The parallels between Good Friday and the Anglo-Irish Treaty of 1921 are striking. Firstly, the entire concept of such treaties being steppingstones to sovereign independence is exposed as a myth.
Secondly, the provisions contained in each treaty, specifically relating to the future of the border, are so rife with ambiguity as to render them completely useless as regards constitutional change.
In the era of Volunteer James Lillis that provision was known as the Boundary Commission. Lauded by pro-Treaty forces, who executed James for upholding the Republic, the commission drifted into obscurity and abandonment within several years of its formation.
Its contemporary equivalent, a Border Poll, is now set to follow suit. Notwithstanding the glaring shortcomings of such a poll from the republican perspective, moves are now in train to alter what constitutes a numeric majority if ever such a poll is called.
At every turn in that process counter democratic obstacles will be set in place to frustrate the evolving of a sovereign democratic republic for our people and our country.
It ill behoves any Irish republican to go cap in hand to a British Minister asking their permission that we may be allowed to vote on our own future. And not only does such a minister retain that power over us they can also decide the nature and political thrust of any question posed.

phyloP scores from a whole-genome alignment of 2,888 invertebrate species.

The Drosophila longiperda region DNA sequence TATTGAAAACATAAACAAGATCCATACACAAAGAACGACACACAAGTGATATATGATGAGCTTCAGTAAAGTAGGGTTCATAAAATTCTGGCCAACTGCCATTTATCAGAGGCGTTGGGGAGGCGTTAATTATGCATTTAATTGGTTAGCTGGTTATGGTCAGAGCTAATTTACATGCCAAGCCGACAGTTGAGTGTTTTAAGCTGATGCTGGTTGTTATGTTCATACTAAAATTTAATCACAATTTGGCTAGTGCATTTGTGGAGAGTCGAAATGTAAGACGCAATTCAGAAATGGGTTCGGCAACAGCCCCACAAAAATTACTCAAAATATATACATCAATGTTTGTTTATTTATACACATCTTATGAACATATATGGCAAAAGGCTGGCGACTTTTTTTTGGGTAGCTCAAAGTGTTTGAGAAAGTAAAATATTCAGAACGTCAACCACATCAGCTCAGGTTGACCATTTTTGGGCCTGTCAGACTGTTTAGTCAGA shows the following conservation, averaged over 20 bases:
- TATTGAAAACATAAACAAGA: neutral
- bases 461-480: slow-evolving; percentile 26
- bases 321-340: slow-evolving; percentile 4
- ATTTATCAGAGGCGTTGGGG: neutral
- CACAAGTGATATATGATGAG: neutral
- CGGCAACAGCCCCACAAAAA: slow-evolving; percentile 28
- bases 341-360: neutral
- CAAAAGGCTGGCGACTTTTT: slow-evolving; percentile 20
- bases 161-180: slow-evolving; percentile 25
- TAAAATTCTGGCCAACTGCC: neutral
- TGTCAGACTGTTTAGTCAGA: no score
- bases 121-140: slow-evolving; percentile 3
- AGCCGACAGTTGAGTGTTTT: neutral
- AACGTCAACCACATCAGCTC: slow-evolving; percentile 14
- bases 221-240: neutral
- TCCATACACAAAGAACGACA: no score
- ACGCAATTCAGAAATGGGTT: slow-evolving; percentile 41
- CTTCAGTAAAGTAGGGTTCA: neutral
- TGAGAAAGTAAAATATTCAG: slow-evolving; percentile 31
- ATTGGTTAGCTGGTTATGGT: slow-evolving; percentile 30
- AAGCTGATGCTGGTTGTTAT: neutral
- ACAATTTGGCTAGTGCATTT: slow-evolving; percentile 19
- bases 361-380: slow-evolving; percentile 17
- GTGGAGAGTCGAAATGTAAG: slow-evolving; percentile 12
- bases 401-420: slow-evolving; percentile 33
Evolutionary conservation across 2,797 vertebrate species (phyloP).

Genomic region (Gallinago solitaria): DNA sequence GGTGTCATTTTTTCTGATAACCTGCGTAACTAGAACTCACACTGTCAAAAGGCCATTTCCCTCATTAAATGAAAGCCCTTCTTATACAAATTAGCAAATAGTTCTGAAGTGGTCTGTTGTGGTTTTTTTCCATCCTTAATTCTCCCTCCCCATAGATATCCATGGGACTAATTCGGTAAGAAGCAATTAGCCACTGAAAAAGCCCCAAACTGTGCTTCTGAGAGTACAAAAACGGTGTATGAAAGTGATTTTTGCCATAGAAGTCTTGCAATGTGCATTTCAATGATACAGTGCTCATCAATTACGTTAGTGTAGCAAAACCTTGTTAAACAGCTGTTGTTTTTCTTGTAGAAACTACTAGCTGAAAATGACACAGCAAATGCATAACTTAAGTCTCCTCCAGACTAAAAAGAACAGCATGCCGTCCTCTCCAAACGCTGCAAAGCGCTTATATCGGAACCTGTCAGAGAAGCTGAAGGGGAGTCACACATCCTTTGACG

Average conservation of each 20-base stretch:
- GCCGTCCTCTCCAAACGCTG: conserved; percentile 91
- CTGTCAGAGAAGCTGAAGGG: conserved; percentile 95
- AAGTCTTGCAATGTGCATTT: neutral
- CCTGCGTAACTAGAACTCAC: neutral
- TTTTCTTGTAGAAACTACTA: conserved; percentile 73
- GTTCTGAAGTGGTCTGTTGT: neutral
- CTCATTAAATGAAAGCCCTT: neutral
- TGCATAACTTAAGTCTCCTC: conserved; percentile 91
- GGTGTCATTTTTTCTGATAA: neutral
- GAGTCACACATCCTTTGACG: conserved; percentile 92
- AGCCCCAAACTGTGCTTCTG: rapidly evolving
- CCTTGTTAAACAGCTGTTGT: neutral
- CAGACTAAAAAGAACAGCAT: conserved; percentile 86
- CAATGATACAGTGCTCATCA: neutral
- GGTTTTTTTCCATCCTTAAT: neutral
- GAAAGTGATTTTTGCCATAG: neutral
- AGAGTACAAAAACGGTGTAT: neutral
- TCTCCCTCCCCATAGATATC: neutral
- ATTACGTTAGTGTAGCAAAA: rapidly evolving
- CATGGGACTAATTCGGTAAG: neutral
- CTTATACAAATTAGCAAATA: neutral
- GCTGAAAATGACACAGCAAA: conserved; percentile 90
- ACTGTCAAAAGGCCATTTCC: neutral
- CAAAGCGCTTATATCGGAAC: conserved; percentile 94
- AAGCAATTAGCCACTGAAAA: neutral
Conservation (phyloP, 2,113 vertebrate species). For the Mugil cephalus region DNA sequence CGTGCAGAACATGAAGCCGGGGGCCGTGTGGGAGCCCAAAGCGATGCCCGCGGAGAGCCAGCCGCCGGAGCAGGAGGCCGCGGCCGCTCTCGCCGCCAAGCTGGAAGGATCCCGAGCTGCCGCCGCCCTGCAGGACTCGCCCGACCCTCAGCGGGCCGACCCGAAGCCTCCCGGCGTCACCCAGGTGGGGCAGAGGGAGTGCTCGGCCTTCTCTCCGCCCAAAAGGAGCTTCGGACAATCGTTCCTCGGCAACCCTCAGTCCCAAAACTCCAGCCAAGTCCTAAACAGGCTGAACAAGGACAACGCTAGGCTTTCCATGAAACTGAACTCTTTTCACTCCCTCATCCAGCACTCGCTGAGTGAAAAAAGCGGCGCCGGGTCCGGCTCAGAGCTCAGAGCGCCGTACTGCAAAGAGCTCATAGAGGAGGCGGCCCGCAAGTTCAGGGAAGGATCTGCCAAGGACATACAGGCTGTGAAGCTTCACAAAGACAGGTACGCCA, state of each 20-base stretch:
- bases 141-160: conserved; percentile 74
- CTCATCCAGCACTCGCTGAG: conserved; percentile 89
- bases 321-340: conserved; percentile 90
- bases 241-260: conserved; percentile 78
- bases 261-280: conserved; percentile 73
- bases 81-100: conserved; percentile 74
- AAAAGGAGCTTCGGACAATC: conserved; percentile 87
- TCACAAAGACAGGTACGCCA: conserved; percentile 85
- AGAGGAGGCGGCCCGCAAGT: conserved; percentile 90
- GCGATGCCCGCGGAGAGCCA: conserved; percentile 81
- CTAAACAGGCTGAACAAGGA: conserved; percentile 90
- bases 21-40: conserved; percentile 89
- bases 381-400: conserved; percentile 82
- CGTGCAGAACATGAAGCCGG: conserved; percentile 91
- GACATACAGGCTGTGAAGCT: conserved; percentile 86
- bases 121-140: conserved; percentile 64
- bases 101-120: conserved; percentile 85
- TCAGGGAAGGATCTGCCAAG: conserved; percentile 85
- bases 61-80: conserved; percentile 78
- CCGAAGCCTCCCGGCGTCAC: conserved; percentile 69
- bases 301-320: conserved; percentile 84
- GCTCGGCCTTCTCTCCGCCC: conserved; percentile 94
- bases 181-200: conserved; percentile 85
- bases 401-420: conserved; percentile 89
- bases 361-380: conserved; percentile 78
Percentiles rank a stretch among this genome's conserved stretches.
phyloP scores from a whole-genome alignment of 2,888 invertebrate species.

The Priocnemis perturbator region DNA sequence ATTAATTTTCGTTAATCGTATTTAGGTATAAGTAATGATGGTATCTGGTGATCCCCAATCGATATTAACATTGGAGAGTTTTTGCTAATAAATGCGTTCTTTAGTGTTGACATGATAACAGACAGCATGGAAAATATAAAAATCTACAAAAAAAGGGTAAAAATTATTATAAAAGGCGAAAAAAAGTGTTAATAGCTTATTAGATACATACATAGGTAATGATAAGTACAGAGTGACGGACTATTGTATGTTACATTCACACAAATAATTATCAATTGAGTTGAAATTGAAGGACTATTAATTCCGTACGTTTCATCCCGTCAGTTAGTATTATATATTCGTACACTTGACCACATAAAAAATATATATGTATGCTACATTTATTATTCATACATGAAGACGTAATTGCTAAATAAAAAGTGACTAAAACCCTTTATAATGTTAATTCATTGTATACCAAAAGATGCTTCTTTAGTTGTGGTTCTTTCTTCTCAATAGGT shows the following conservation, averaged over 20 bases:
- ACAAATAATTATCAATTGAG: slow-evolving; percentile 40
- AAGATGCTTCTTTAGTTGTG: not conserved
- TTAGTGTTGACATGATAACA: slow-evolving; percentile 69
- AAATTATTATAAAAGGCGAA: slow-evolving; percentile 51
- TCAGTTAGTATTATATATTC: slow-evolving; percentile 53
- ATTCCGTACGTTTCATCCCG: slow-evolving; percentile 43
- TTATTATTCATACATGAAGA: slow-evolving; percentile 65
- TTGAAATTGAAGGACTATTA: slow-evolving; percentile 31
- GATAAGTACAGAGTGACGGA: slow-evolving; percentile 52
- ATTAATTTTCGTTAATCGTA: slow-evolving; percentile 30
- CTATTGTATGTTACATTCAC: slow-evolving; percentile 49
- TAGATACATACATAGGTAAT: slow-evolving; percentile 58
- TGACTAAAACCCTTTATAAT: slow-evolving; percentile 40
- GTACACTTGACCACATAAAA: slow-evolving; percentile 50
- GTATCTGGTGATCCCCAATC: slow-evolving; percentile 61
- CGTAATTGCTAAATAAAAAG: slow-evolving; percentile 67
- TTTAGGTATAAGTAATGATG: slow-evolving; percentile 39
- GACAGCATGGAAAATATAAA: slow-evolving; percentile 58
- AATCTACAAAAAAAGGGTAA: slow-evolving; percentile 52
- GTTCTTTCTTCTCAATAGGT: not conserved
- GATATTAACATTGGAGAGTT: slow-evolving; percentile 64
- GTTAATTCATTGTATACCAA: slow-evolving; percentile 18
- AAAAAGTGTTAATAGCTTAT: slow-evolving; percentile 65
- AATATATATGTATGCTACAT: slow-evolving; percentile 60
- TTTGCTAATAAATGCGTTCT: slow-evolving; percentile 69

Although our analysis remains correct and prescient, we nonetheless have to face the question of republican relevance and influence. We cannot retreat into splendid isolation with ourselves the only audience to our ideas
Never were the prophetic words of Bobby Sands more relevant as they are today. “Everyone, Republican or otherwise has their own particular part to play. No part is too great or too small, no one is too old or too young to do something.”
For ideas to emerge to advance republicanism all republicans must be involved. There is no invitation required, no aptitude test to pass. Republican groups do not have exclusive rights or a monopoly when it comes to interpret our history or comment on our predicament. The Republican Movement needs your contributions.
We made clear in our New Year’s statement that the electoral momentum on the island must be let run its course, because the difference between opposition rhetoric and the reality of the constraints of government, at this remove, is the surest way of vindicating the republican analysis. The restoration of Irish sovereignty cannot come out of Stormont or Leinster House.
We are on the cusp of generational change. We are at the point where the baton must be passed on from those republicans born of the conflict to a younger generation who have no experience of it. That is a nettle which needs to be grasped and fully understood.
Every generation of Irish people have their own right to assert and pursue the sovereign rights of the Irish people. Our role is to guide them with our experiences, but it is their role not to be dictated to by a generation who ultimately failed.
To paraphrase Wolfe Tone, what is done is done. Let’s have faith in the emerging generation of young republicans to vindicate the sacrifice of Volunteer James Lillis and finally deliver the republic of Connolly, Pearse and Tone.